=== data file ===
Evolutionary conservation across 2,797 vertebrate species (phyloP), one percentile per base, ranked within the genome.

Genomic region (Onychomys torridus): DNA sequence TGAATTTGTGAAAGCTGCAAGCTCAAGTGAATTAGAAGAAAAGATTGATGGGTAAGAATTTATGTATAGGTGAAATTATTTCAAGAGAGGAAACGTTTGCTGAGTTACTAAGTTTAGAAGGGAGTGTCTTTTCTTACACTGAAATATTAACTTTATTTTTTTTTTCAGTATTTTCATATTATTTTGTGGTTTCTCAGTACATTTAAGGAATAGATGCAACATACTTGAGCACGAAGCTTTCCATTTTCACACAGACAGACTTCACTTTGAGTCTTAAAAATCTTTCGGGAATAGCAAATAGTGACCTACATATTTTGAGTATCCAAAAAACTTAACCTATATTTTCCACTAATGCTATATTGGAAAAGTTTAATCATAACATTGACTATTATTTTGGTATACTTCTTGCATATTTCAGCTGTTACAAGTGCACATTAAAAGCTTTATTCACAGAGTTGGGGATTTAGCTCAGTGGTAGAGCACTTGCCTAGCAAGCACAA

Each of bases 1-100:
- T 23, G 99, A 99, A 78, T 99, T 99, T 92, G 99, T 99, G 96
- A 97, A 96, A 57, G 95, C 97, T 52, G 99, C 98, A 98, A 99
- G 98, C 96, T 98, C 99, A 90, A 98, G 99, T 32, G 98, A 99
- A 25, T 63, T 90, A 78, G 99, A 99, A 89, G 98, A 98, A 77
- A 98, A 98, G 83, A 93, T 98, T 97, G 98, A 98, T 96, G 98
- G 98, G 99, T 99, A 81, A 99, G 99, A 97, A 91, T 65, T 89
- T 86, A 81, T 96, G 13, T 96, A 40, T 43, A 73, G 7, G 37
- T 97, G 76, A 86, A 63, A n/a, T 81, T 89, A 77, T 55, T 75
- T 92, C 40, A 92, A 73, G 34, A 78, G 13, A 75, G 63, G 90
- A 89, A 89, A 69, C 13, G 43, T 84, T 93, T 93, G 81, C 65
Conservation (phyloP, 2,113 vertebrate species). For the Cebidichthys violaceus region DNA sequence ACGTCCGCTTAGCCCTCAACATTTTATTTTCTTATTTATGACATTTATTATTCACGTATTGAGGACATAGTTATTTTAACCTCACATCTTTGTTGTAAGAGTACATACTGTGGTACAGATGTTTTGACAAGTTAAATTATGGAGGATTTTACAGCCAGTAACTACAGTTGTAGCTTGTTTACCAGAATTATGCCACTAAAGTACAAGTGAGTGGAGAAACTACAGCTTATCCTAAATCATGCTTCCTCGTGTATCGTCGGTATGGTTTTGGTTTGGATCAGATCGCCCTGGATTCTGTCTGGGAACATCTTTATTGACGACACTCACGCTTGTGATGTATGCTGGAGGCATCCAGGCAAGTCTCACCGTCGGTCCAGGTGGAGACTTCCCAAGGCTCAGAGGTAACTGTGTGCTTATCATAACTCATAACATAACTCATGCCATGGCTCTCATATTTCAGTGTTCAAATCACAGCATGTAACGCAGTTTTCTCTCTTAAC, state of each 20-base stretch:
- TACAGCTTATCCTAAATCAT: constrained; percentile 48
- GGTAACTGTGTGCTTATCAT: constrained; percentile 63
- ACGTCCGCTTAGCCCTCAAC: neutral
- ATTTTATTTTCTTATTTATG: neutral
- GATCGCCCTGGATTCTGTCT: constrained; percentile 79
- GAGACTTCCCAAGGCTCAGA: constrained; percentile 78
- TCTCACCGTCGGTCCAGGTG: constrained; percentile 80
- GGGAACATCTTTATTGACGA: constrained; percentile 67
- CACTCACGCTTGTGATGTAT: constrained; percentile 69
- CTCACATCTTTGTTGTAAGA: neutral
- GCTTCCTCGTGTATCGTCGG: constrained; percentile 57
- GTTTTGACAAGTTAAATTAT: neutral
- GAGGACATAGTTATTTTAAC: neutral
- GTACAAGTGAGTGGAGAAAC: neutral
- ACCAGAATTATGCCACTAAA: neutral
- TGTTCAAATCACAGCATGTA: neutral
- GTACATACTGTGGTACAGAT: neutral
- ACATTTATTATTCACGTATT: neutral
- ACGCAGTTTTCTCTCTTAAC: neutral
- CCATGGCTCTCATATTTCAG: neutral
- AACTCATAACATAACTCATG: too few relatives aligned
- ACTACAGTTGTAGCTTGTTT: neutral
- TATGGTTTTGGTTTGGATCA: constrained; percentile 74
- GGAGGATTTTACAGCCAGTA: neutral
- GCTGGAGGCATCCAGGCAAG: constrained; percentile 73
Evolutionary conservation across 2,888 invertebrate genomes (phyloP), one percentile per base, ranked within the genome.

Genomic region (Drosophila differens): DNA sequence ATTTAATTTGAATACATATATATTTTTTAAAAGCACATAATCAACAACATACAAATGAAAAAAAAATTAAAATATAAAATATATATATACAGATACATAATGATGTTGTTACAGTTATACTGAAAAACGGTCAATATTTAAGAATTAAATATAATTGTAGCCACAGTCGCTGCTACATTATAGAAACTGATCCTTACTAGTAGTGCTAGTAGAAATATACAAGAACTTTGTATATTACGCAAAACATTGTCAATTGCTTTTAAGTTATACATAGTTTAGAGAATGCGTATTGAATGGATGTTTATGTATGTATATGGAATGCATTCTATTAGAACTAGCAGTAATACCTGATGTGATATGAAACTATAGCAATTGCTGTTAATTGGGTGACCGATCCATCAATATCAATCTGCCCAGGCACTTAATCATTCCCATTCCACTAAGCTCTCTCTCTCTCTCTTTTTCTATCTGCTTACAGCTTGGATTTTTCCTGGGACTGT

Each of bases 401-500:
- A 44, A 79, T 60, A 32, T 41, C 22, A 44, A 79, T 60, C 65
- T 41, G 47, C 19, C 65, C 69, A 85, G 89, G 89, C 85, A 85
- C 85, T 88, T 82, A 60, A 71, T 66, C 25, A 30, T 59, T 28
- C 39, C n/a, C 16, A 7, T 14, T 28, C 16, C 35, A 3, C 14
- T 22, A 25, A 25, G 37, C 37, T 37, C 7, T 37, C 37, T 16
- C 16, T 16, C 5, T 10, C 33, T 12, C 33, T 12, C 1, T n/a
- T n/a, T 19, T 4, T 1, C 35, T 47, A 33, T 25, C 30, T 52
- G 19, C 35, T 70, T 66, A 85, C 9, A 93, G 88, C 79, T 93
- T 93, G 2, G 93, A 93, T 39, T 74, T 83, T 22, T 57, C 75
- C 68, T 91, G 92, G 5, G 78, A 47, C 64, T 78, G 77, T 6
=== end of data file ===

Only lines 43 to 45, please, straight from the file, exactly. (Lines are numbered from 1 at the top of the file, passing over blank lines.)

- A 44, A 79, T 60, A 32, T 41, C 22, A 44, A 79, T 60, C 65
- T 41, G 47, C 19, C 65, C 69, A 85, G 89, G 89, C 85, A 85
- C 85, T 88, T 82, A 60, A 71, T 66, C 25, A 30, T 59, T 28